New at Leuphana - Prof. Dr. Tobias Lenz: "Miracle of European Integration"

2020-06-15 Two world wars shook the 20th century. Since the beginning of European integration 70 years ago, there has been peace. The political scientist calls the European Union (EU) a "huge success model" and examines worldwide how other regions find peace or benefit economically through similar alliances of states.

"With communism and socialism two great utopias have failed", says Tobias Lenz. But the political scientist describes a new one: supranational organisations. The foundation of the EU, at that time still the European Economic Community, offered Germany the opportunity to be accepted back into the community of states. "Although Germany thus relinquished much of its national sovereignty, it benefited greatly economically and politically," says Tobias Lenz. His position is clear: without the EU there would not have been peace in Europe for 70 years. The alliance also strengthens the individual countries: "Many states would otherwise be crushed between the international superpowers. In his research he examines similar organisational structures worldwide. He cites the African Union as an example: "Through joint cooperation, historical rivalries are to be overcome. The process of African integration is very similar to that of European integration: A free trade agreement was agreed last year. Similar to the Schengen Agreement, the movement of people is to be facilitated and a common African passport is planned," explains Tobias Lenz. The name "African Union" was deliberately chosen in reference to the EU: "EU representatives were also involved in the founding of the African Union. A similar model exists in South America: the Southern Common Market, or Mercosur for short. There too, peace and prosperity are to be achieved through aconfederation of states. Once again, the EU is considered a role model. In South America, Tobias Lenz conducted expert interviews with representatives of the member states, secretariats and diplomats and reviewed archival material. "I am fascinated by how conflicts can be dealt with and overcome through international cooperation", explains Lenz.

Although the EU is a model for other confederations, it is losing recognition in Europe itself. "The narrative is shifting. In the post-war period, the EU stood for prosperity and peacekeeping," explains Tobias Lenz. Today the peace argument no longer strikes a part of the European population - peace is taken for granted. Many, however, see the EU as undemocratic. The Union had to react to this. Narratives are part of the establishment of regional organisations, because they legitimise their claim to power. These narratives can be functional, for example: The Community promotes economic growth. But they can also be communitarian: The community as an expression of a common identity and history. International organisations of the post-war period are in a field of tension for the researcher: On the one hand, one would like to solve problems jointly across national borders. On the other hand, there remains the desire for self-determination, which can dampen cooperation where a sense of community across borders is hardly present. "Not all countries are willing, like Germany after the Second World War, to give up much of their own sovereignty," explains Tobias Lenz. The consequences can be institutionally weak regional organisations that are hardly able to tame national egoisms.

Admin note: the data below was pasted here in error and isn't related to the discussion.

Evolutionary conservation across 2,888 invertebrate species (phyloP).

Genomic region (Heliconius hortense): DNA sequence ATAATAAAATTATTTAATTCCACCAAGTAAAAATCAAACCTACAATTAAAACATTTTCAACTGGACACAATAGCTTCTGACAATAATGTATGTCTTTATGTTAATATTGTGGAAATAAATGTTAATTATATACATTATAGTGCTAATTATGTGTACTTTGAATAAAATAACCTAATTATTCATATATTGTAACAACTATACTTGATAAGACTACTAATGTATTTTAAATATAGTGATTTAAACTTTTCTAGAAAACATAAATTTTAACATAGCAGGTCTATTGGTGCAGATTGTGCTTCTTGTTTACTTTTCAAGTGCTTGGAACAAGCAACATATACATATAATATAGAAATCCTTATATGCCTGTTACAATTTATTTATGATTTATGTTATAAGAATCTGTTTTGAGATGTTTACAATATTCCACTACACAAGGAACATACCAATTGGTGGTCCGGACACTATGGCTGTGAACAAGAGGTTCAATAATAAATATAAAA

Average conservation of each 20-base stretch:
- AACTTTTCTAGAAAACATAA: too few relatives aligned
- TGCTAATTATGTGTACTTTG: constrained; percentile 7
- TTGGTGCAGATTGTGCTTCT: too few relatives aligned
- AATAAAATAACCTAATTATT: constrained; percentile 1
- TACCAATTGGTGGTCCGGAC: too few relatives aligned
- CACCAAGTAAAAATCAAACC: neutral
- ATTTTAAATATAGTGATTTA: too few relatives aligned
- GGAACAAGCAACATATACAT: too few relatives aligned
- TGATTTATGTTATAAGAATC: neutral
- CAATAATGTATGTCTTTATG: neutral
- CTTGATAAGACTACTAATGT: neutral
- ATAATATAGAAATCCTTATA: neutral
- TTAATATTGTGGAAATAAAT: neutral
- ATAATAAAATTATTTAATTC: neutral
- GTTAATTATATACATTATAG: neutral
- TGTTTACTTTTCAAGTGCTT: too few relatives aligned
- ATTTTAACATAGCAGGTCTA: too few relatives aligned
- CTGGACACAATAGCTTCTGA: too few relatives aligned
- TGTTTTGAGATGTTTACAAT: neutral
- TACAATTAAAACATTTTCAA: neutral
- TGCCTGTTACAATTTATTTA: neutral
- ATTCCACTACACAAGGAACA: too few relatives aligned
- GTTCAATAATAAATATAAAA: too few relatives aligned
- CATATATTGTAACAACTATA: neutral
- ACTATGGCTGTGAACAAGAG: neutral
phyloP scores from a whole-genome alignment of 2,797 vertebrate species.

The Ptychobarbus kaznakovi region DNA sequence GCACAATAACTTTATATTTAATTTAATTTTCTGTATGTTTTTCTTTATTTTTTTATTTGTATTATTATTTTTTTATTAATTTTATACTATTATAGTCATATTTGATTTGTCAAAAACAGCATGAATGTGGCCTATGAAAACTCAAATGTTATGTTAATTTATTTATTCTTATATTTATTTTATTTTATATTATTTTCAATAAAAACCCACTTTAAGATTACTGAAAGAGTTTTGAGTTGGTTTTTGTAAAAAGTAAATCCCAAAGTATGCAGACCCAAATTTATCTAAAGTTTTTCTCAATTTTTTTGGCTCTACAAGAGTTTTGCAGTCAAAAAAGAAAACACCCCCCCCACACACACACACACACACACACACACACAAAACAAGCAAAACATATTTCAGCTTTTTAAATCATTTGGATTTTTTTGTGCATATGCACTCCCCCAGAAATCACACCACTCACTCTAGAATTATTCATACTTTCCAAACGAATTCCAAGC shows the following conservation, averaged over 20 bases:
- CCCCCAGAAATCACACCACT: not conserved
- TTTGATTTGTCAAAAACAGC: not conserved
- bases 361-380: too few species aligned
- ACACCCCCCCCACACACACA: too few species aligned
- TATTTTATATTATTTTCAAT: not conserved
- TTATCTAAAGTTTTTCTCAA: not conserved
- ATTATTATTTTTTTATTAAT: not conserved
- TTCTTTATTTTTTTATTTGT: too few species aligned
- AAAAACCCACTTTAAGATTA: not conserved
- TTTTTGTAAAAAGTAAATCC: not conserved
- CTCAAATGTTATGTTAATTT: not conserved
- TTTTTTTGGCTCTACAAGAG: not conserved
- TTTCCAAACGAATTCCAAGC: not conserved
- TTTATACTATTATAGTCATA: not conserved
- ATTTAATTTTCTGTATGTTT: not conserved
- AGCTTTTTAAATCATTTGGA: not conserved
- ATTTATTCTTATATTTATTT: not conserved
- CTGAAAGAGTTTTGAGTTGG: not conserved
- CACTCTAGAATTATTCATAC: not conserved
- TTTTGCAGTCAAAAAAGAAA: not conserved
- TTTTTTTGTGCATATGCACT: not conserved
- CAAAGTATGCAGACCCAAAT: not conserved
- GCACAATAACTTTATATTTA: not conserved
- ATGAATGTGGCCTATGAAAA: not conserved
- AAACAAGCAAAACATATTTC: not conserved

Tobias Lenz studied social sciences and economics at the University of Osnabrück. Subsequently, he completed internships with, among others, a delegation of the EU Commission in Chile and the United Nations Economic Commission for Europe. He completed his Master's degree in Political Science at the University of Oxford. There he also obtained his doctorate in the field of international relations. He then became a Post-doctoral Fellow in a project on the authority of international organizations at the Free University of Amsterdam, led by Prof. Liesbet Hooghe and Prof. Gary Marks. In 2013, the Georg-August-University of Göttingen, in cooperation with the GIGA Leibniz Institute of Global and Regional Studies in Hamburg, appointed him Assistant Professor of Global Governance and Comparative Regionalism Research. In the academic year 2015/16 he was Max Weber Fellow at the European University Institute in Florence, Italy. In addition, there are research stays in the USA, South America, Singapore and South Africa, among others. Since spring 2020 Tobias Lenz has been Professor of International Relations at Leuphana.

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